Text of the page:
One of the key aspects of OSOS is the inclusion of RRI - Responsible Research and Innovation - principles (RRI-Tools.eu). This is how this accelerator fits in the RRI model: 



This accelerator is based on a fundamental key point which is to teach students what science is and how to make a valid and respectful science research. It highlights the fact that science needs to be shared in order to be valid, it needs to be transparent and collaborative so as to contribute to the development of our society. In this project, students reflect with the community on the problem and will co-create possible solutions sharing, in the end, all their work, including their research process. Furthermore, students will share their results and conclusions with other communities worldwide and through the collaboration between their teachers. 

Public engagement

Students will interview their communities as well as important stakeholders, i.e., experts in the problem they are working on. After collecting their data, students will discuss with their parents, other family members, friends, community, etc, about possible effective and applicable solutions to the problem in their communities. The whole activity will focus on the engagement of students with their community so as to take into account their real needs when solving a problem.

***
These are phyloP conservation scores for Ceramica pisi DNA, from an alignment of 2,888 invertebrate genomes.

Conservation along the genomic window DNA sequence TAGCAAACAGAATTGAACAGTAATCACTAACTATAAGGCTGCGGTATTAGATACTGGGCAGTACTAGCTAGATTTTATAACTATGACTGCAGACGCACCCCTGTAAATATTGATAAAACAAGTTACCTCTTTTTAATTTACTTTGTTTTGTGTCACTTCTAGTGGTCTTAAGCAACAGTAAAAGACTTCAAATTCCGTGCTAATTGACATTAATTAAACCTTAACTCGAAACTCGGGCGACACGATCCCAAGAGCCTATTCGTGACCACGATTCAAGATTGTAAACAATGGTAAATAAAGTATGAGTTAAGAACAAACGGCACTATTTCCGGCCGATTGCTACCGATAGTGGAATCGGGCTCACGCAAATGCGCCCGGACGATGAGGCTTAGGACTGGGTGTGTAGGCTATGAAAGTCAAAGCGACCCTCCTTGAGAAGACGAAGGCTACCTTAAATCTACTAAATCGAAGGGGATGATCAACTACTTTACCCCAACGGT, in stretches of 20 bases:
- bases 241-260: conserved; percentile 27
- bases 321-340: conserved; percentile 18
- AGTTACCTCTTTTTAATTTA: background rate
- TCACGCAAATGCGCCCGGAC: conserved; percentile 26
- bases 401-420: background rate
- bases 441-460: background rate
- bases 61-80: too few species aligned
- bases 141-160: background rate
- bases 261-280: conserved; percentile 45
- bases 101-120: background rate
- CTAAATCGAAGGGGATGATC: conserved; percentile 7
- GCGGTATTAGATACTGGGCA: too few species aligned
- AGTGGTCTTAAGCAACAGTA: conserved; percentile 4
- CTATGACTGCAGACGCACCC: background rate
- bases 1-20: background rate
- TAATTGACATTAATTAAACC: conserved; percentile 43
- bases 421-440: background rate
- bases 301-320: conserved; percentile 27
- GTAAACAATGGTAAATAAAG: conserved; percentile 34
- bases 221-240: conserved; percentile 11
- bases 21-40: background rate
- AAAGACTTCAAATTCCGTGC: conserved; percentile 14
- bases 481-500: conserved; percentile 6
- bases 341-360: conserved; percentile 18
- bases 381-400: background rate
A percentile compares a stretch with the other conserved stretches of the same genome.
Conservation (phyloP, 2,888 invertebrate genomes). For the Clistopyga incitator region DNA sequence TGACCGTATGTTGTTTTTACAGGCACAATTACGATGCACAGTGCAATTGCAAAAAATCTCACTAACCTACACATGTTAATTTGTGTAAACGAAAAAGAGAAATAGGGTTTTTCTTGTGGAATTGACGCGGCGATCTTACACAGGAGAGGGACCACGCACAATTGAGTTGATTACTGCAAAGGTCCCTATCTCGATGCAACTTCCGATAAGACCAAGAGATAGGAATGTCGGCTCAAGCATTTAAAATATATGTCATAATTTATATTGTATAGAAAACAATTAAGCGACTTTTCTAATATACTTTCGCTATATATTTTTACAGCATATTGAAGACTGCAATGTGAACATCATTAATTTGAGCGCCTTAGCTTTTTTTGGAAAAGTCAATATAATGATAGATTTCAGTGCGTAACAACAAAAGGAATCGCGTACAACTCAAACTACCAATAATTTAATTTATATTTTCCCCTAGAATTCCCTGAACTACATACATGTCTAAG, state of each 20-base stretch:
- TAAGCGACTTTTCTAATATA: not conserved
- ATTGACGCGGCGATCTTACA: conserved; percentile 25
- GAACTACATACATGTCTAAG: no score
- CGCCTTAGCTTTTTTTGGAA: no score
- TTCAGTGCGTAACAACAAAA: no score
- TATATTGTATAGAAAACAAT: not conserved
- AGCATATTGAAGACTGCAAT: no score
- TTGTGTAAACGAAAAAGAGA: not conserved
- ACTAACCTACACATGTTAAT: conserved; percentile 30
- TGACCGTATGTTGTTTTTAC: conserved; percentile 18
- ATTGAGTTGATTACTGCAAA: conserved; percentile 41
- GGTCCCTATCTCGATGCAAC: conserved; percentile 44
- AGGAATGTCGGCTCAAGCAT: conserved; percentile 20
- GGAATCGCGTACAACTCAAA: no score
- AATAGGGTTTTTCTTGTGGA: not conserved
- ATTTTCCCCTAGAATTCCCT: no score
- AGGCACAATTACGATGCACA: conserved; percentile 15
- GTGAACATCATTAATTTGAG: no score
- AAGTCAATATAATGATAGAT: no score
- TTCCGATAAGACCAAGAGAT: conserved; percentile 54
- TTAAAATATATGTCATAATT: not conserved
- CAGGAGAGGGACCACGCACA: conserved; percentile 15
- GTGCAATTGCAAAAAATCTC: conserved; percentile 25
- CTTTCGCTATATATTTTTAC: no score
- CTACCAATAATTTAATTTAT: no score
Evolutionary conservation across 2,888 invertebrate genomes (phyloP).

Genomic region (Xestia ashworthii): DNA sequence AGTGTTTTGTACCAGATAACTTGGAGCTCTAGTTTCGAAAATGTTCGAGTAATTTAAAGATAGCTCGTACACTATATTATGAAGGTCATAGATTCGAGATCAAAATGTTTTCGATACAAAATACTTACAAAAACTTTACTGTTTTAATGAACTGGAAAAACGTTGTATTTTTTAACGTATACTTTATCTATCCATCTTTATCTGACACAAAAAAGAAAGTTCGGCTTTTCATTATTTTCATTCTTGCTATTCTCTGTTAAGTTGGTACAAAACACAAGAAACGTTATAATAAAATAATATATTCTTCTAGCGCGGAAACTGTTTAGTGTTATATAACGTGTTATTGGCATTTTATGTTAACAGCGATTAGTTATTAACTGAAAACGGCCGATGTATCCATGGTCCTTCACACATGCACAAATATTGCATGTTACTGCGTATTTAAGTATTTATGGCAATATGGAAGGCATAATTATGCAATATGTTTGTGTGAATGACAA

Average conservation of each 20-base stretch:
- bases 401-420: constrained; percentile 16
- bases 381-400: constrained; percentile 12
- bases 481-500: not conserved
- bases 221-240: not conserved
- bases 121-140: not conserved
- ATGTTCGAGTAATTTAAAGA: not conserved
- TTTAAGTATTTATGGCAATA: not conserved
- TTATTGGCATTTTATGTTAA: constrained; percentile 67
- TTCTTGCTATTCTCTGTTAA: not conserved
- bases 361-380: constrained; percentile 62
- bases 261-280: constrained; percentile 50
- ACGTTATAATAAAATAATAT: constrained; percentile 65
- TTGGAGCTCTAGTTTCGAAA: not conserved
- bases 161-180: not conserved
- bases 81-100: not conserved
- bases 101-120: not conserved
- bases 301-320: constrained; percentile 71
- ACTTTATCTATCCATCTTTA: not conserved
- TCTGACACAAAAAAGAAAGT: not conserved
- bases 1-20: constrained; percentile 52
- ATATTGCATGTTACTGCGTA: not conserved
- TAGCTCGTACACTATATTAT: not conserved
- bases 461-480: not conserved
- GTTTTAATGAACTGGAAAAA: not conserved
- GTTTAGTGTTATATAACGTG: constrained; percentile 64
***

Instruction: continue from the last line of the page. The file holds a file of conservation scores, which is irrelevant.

Gender Equality


The problematic involved in this project is transversal for all humans in the world, regardless of their gender. At no moment, the gender of the students will be asked or relevant. On the resources created for the teachers advise is given in order to provide equal opportunities, not only for both genders but also among all the different personalities. In the guidelines given to the students an effort is made to use both male and female role models as inspiration, as well as male and female icons and individuals in pictures. Teacher are also advised to find experts of all genders and invite them to work with their students.